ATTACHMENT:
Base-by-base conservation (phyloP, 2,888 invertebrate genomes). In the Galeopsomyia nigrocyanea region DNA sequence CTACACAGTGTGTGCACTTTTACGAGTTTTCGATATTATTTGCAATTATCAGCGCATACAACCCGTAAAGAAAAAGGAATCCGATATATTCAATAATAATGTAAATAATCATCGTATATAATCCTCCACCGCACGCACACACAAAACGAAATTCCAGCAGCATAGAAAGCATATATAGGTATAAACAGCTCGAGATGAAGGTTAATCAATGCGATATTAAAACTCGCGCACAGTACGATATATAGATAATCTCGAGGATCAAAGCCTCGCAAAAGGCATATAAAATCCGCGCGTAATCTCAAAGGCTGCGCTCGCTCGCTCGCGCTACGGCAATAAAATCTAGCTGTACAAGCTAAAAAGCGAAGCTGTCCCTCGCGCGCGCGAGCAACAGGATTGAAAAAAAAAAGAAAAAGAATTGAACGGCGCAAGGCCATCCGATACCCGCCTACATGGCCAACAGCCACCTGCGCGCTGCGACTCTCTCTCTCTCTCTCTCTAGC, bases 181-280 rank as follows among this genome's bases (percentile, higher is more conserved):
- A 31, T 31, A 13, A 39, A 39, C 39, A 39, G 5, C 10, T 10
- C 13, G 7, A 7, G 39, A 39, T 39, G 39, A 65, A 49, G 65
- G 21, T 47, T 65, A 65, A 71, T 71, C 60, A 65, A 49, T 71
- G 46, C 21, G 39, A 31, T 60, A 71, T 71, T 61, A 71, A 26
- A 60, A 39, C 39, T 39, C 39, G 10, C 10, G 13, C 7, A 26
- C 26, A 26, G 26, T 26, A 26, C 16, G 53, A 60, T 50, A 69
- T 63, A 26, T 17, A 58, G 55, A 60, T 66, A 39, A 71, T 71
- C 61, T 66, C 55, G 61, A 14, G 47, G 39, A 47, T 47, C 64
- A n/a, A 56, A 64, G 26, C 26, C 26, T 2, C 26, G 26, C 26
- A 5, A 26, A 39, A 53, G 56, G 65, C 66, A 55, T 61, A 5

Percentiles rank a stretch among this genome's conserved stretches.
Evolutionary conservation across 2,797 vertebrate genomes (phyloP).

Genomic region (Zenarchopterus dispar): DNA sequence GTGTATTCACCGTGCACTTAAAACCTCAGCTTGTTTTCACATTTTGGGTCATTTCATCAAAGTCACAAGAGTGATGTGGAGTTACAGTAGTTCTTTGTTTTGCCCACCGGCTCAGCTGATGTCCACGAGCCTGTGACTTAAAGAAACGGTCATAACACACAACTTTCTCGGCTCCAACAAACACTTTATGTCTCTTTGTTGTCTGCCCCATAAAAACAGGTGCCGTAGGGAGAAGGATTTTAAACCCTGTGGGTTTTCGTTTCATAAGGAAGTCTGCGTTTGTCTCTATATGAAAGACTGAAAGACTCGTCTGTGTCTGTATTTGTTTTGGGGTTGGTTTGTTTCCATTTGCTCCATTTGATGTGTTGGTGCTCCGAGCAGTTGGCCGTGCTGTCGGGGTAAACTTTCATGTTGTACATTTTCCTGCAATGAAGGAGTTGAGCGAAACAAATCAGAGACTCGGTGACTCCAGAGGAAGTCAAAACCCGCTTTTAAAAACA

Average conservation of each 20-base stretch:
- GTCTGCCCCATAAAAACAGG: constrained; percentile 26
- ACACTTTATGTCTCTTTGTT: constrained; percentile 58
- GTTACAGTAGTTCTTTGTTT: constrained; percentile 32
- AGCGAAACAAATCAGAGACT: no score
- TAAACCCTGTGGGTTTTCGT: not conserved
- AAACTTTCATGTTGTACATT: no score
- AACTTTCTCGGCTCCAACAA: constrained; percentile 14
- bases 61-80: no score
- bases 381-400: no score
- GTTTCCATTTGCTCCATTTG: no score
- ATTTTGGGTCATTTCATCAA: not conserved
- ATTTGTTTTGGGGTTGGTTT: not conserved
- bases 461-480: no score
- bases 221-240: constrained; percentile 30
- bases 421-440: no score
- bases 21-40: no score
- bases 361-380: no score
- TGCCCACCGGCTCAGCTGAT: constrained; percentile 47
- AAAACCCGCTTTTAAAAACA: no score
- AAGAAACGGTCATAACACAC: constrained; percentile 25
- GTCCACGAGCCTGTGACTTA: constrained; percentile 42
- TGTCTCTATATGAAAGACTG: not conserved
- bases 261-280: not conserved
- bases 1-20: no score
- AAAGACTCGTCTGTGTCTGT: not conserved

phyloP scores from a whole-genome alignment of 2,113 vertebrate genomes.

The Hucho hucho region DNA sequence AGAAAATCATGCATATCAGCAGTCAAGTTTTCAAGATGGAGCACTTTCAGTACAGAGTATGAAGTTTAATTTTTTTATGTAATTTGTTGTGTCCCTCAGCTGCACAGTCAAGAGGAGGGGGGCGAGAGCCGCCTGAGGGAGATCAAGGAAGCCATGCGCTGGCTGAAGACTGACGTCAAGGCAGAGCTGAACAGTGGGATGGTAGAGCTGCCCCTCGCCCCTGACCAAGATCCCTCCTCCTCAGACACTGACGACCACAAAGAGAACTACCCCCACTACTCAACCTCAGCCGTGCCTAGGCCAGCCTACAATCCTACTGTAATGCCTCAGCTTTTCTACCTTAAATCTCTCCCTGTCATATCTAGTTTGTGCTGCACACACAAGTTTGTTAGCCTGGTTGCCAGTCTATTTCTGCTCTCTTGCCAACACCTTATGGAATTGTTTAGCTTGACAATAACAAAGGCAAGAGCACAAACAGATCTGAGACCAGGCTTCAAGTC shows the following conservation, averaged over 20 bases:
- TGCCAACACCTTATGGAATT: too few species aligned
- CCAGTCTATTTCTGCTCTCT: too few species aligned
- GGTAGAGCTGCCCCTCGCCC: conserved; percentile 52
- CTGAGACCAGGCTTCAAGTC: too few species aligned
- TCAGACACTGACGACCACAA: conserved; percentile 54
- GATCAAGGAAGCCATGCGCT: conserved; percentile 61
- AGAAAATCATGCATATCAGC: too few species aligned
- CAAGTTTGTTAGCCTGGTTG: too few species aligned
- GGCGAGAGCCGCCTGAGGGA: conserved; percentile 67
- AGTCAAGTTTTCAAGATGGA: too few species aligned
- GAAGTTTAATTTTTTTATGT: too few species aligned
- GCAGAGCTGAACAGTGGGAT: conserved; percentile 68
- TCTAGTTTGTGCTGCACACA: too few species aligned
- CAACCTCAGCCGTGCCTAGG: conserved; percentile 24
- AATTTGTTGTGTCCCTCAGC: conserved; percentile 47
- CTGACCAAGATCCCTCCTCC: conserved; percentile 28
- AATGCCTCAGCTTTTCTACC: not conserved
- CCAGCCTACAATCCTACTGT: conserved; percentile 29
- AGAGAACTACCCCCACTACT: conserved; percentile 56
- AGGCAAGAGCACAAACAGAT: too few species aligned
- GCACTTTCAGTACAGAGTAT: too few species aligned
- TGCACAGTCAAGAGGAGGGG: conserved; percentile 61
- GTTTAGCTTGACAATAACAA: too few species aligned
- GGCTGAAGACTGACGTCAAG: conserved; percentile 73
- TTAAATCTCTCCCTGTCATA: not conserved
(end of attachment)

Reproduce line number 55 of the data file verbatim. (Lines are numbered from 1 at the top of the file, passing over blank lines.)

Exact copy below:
- TCTAGTTTGTGCTGCACACA: too few species aligned